8. Woo. Now I can finally comment, because my alleged item finally arrived and I had the chance to handle it and give it a closer inspection. I asked you for your thoughts on the Dundee tipstaff/short staff, because to my mind, the best source after my books and my own knowledge is having another person give it a once-over. They're not buying it and can resist the siren song long enough to tell me if I perhaps missed something. Despite all my attempts to prove what I saw wasn't real, I still purchased it, because people I trusted said the same thing over and over: "Gut feeling is, it's good. Take the risk."
  9. Well, after waiting for Customs to finish playing around with it, I finally received my latest Scottish staff. A fellow medal collector pointed it out to me, knowing I collect this type, and I must have consulted at least half a dozen people, including some on this forum as to its authenticity. The Dundee Police Force was officially formed in 1824, and all known examples of their truncheons, including those in John Green's book, are those of the 'traditional' variety, as shown here: This one is oak, 67 cm long, by 3 cm in diameter, and bears the George IV (1820 - 1830) cipher, crown, and an 'urn of lilies', which is the Dundee crest. It's also not in any of my books, which are my first source of information. I had to rely on gut feeling, as well as comparing it with those already in my collection, and some other 'unknowns' I know of, then I sent out a flurry of messages. Everyone I asked said the same thing: 'On first look, it seems good, so take the chance'. So I did! Left is the Dundee staff, and on the right is one of my own, a George III from Brechin. Perhaps it was originally a George III that was changed to a IV, the way the narrow right arm of the V comes in compared to the left, but that's mere speculation.
  10. I checked for all of Canada, once I saw he hadn't appeared in 1881. No matching ages, even on either side of 31. It seems none of his family members remained in Hawkesbury, either. 1861 Census seems to have his parents as CW and Eliza Everett, 48 & 49 years old respectively, and another 8 Everetts beneath them. In 1871, at 21, he's now listed as head of the household, with his mother Eliza at 58. They are an Irish family, too.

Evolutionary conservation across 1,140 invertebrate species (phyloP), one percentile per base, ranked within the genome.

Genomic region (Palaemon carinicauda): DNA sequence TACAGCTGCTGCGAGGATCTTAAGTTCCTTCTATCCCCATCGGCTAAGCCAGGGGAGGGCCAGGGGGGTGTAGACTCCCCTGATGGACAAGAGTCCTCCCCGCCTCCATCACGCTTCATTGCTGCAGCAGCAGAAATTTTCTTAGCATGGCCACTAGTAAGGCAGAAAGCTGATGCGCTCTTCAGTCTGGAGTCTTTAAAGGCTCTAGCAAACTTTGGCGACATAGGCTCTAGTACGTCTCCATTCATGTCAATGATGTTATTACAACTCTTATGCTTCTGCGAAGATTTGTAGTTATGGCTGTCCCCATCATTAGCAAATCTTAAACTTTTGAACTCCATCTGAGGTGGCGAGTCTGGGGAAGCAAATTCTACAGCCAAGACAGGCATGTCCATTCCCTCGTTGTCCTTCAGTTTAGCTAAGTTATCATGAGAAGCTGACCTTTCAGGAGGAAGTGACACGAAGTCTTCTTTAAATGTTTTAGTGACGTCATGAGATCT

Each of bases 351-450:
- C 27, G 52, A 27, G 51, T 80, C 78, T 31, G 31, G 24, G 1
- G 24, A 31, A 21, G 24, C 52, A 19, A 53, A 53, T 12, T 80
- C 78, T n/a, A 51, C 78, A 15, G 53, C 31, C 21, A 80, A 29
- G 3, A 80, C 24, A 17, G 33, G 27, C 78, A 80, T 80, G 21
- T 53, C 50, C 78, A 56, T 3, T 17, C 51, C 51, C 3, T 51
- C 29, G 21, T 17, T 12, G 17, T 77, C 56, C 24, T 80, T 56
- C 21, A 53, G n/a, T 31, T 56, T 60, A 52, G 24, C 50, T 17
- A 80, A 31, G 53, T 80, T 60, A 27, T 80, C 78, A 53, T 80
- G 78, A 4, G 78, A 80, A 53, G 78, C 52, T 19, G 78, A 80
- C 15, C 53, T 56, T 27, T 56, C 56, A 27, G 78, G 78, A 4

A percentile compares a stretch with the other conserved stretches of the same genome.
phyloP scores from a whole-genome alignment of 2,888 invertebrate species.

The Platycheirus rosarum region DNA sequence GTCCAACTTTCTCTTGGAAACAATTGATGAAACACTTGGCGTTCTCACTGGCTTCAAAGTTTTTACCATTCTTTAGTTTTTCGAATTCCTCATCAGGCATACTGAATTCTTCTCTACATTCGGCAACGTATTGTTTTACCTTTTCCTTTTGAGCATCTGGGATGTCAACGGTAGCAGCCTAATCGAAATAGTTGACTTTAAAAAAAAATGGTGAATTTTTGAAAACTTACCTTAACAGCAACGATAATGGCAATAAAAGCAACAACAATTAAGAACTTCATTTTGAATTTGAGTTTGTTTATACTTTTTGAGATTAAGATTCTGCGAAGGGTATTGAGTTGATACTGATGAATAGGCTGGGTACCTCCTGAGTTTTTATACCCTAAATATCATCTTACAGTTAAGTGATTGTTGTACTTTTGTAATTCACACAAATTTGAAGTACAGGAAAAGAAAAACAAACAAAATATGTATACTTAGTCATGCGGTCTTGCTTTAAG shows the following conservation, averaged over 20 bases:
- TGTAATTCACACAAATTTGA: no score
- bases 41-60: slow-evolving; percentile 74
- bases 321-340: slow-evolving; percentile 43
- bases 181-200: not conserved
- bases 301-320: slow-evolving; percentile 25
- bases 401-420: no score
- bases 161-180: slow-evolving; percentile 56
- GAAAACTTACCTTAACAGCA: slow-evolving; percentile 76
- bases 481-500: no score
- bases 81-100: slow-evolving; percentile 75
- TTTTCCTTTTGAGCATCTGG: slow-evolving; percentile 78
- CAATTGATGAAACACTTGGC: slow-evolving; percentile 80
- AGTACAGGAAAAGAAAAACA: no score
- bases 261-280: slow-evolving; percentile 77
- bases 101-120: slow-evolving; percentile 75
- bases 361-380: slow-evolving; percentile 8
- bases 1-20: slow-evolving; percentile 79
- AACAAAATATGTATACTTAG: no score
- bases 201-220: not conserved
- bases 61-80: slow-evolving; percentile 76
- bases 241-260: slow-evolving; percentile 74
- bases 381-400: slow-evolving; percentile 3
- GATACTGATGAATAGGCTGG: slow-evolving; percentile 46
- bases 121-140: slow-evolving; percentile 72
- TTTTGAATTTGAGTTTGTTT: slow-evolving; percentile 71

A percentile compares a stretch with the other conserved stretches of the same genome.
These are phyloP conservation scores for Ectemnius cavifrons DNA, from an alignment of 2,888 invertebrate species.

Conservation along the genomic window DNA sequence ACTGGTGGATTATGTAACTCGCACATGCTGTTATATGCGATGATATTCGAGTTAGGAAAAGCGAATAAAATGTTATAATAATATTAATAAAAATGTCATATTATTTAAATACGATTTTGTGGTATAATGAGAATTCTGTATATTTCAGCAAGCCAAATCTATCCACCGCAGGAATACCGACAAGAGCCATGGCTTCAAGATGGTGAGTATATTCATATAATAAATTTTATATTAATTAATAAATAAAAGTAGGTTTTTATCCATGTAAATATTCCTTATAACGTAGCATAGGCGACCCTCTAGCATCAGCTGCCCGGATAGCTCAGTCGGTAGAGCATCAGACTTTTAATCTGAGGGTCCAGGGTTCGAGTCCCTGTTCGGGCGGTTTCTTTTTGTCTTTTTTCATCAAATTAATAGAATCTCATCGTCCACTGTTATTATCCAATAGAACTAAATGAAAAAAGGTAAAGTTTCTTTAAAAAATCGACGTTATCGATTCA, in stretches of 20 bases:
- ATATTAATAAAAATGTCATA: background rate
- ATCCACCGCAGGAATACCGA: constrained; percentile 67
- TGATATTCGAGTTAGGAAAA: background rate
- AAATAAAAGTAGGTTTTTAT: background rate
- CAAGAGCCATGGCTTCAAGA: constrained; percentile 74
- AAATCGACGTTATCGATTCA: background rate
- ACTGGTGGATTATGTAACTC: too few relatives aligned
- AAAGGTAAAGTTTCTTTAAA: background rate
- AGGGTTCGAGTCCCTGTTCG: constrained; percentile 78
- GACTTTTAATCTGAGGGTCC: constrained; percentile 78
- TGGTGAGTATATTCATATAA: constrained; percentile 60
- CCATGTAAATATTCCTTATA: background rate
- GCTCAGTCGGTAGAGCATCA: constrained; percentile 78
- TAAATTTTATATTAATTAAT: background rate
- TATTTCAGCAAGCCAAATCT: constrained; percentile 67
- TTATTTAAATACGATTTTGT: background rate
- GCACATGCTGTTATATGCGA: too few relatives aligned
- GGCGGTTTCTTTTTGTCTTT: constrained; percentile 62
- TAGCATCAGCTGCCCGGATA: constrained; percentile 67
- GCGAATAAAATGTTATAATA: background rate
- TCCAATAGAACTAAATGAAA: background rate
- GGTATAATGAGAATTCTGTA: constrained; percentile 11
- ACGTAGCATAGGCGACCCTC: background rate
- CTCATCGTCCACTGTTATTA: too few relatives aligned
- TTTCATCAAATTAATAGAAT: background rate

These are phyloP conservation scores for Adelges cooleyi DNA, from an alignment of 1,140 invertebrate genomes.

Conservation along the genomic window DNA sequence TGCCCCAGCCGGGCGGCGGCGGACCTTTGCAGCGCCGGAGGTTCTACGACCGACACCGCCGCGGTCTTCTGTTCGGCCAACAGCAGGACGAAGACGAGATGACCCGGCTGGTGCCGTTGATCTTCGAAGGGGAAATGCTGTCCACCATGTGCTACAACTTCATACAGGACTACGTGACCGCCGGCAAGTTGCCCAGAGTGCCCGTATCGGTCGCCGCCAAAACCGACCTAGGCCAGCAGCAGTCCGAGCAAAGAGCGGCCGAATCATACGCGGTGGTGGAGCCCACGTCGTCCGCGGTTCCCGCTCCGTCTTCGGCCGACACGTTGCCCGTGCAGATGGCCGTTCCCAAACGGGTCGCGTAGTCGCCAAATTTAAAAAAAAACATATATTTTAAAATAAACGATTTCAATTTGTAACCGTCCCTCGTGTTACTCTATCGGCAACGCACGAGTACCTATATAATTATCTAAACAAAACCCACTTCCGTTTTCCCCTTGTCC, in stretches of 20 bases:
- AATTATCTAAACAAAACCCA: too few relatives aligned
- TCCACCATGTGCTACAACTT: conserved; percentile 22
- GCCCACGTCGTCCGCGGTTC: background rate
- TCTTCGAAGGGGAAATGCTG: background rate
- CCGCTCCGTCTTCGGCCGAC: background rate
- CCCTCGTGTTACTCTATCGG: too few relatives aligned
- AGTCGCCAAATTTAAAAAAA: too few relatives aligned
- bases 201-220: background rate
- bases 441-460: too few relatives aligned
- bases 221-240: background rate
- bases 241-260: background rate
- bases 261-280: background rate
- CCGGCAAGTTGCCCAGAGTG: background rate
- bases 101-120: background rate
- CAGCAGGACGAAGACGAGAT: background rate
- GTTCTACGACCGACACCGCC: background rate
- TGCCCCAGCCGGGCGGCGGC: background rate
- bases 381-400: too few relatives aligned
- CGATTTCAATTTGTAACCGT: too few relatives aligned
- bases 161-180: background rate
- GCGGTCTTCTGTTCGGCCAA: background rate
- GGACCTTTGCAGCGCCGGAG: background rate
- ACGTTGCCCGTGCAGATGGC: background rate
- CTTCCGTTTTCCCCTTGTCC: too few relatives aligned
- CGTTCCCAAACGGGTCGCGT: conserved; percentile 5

11. May have moved to the States or to the UK and just had his medal sent on to him there.
  12. The 18th was the Prescott Infantry. 245 medals to the unit, plus about 17 late issues. You're looking for Thomas J. Everett in or around Prescott, Ontario. In the 1871 Census, that's who we find. 21 year old Thomas J Everett, a Farmer in Hawksbury East, Prescott. No sign of him in the 1881 or 1891 Census, though, oddly. Because the medal would have had to be claimed by him in 1899 or later. http://data2.collectionscanada.ca/1871/pdf/4396763_00272.pdf Hi, Irish. I'm Andrew, and Colonial Canadian medals are my specialty.
  13. Oh, now, Brian. I read your blogs. I just don't have much to comment on, because I'm only four years into truncheon collecting and I'm busy soaking up knowledge from you all. Nice tipstaff, Mark. If you start collecting, choose your specialty early!
  14. I can confirm this coronation baton from Edward VII's coronation is the same one sold at Campbell's in 2011. The scratches on the wood match exactly. There were 170 Gold Staff Officers at the coronation, and I now have a full list of those appointed.
  15. I wonder if it's the same one sold by Campbell Auctions in 2011. The estimate on that was £120 - 150, but I don't know what the hammer was.